The Political Lexicon of a Disciplinarian State

kashmir azadi

In contemporary literary theory nothing seems to put breaks on the ever-complicating thematics of fluidity, arbitrariness or the slipperiness of the signified in human languages. The complexities of language, its inherent tendency to generate a series of ambiguous meanings when words, like that of a nuclear fission reaction, collide with each other in a vast system of signification, and its strong effect on the behavior of human nervous, endocrine and psychological makeup, have resulted into a laborious proliferation of theories. Given its inherent dual, deceptive and paradoxical characteristics, language has been historically used by the powerful as a significant means of public oppression, division and subordination. Language is essentially power-friendly. With the powerful it speaks louder, words spill over a range of meanings and audibility is such that ears cannot forget them for very long. With the poor it loses its semantic and metaphorical grace, it eats unto its own anatomy of meaning. In our changing global political culture, as in the past, the manipulation of this intrinsic torturous elaborateness of language has comparatively gone deeper into shaping the underlying assumptions and codifications that govern behavior in a political system.

From Abraham Lincoln to Trump the semantic as well as the formal structure of political lexicon has undergone a considerable change like interpretative communities of the changing electorate. Trump’s scorched-earth political lexicon like “radical Islamic terrorism,” “crooked Hillary,” “drain the swamp”, “lying Ted” would not have been received with such a seething enthusiasm in Lincoln’s America. Trump’s populist rhetoric is working as desired on American collective sensibility, giving people a hope that someone has finally arrived to save them from the threat of international terrorist and corporate forces.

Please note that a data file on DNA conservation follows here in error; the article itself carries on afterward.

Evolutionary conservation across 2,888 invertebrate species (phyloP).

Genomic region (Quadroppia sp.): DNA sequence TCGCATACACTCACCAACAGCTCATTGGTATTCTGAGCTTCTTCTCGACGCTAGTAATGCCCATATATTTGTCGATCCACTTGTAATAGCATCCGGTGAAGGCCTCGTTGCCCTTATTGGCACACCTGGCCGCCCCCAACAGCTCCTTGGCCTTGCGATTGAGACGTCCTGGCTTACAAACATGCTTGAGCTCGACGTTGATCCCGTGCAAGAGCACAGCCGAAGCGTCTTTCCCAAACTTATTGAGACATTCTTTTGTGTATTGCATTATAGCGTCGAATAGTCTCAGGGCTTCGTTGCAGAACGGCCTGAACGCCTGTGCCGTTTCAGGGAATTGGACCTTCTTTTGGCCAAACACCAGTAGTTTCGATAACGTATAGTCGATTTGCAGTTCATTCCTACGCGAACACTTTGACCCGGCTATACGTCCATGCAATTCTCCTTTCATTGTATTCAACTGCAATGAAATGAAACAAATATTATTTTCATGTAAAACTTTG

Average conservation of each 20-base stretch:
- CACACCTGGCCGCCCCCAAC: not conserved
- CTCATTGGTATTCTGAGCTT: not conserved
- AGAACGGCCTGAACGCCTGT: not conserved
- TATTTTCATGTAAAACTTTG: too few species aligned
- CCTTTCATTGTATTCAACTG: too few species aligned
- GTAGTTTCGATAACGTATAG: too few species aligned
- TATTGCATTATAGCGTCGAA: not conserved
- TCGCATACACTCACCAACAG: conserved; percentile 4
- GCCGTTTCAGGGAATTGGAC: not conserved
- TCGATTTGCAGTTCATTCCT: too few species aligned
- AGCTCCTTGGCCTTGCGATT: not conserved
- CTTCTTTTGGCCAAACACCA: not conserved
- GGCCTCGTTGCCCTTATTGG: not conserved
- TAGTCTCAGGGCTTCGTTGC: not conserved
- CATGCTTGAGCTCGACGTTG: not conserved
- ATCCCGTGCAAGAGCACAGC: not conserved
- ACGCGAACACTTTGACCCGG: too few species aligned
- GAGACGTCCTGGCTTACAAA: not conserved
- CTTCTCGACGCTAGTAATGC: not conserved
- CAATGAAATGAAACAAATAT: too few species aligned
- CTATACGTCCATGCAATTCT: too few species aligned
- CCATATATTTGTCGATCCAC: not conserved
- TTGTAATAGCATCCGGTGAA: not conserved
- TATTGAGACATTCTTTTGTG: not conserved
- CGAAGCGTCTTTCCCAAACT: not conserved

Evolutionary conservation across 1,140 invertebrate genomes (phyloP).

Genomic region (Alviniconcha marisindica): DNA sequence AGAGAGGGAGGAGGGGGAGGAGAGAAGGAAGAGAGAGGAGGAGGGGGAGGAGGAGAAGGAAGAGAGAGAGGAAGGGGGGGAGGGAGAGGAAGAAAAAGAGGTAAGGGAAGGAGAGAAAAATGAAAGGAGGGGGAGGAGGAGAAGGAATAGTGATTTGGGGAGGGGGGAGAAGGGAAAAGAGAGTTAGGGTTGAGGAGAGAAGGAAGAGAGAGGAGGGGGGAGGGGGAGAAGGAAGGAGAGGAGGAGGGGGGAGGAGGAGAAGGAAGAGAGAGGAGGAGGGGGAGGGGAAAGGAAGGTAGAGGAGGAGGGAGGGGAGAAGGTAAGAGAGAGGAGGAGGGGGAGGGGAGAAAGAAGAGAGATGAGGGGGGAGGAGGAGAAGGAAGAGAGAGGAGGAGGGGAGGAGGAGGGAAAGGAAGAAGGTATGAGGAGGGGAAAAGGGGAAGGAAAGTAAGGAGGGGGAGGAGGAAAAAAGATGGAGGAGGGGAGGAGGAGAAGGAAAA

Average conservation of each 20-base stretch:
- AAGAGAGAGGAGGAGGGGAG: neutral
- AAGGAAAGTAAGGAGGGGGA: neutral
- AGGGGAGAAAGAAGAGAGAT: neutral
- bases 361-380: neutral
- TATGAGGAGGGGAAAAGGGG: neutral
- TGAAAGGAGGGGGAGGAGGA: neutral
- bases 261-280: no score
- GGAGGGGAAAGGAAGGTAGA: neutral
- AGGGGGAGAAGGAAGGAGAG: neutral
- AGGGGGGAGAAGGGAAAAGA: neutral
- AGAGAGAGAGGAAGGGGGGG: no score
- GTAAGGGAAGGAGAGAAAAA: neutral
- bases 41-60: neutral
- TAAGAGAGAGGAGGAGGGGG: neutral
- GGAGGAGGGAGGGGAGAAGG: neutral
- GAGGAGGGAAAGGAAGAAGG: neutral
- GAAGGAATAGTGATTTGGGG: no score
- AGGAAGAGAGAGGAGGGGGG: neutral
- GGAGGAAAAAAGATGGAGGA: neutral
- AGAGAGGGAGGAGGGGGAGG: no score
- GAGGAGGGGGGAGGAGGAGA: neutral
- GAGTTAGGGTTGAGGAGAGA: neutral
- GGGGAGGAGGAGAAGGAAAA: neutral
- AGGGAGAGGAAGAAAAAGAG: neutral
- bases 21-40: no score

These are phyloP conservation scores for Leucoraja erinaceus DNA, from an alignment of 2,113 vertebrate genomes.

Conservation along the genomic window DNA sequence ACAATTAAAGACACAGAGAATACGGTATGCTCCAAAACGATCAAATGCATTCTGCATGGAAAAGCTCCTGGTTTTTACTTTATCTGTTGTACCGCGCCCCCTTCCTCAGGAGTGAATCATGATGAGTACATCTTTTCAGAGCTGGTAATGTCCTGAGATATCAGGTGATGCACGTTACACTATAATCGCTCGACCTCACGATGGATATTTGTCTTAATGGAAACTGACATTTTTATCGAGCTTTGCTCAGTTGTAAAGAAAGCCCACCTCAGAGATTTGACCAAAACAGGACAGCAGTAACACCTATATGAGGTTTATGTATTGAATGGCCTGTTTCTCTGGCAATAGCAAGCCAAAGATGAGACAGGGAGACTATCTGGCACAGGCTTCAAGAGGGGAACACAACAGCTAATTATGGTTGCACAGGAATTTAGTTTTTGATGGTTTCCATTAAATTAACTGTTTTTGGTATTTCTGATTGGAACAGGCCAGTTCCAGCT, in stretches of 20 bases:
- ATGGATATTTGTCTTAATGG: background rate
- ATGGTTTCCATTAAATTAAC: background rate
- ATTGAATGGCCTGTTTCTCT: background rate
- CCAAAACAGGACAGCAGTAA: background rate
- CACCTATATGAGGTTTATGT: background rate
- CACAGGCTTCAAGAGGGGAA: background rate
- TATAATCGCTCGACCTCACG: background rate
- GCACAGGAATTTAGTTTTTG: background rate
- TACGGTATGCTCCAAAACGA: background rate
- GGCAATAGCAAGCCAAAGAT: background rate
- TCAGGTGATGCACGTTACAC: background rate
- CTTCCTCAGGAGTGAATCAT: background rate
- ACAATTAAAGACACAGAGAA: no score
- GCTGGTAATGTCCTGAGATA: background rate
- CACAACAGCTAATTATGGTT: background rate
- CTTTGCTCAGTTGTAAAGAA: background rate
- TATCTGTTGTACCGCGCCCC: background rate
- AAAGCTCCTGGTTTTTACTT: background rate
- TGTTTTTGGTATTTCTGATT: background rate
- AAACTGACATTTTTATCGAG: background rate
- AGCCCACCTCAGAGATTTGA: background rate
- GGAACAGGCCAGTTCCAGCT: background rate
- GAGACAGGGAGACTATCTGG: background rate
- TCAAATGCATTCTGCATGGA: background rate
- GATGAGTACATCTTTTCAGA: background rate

Likewise, in India the conspicuous upsurge in the political vocabulary of BJP Government is actually aimed at criticizing the fictitious political paralysis of recent years; pull the country into an India-first nationalism and gently coax people into believing that ‘achhe din aane waale hai.’ Knowing the cultural heterogeneity and varying political conditions across different states of the country, our politicians are highly aware of the manipulation of political terminology and the interpretative communities. The tone and syntax of an Adityanath vocabulary, no doubt contrived, is contextually as calculated and timely in UP as the blunt Owasie lexicon in Hyderabad. Knowing the elections are coming up and how to benefit from the political derelict of Kashmir the Omar Abdullah lexicon undergoes a transfiguration; he can now suddenly deconstruct the Modi-Shah acronym politics with a linguist twist ‘ODOMOS-overdose of only Modi only Shah’ only to lure this credulous electorate into his linguistic trap. Anant Hegde, Sakshi Maharaj, Subramanian Swamy, Farooq Abdullah etc. are no less portentous political linguistic constructions than the highly ominous metaphors of Ram Mandir, cow or Pakistan. And it is during elections that this lexical histrionics cheapens to its worst; Pakistan becomes a deadly political other, an extremely immediate threat to an imaginary integrity of India, Kashmir becomes a battlefield where an army is said to be shedding blood for an imaginary mission of patriotism and Ram Mandir becomes a menacing civilisational impasse ever.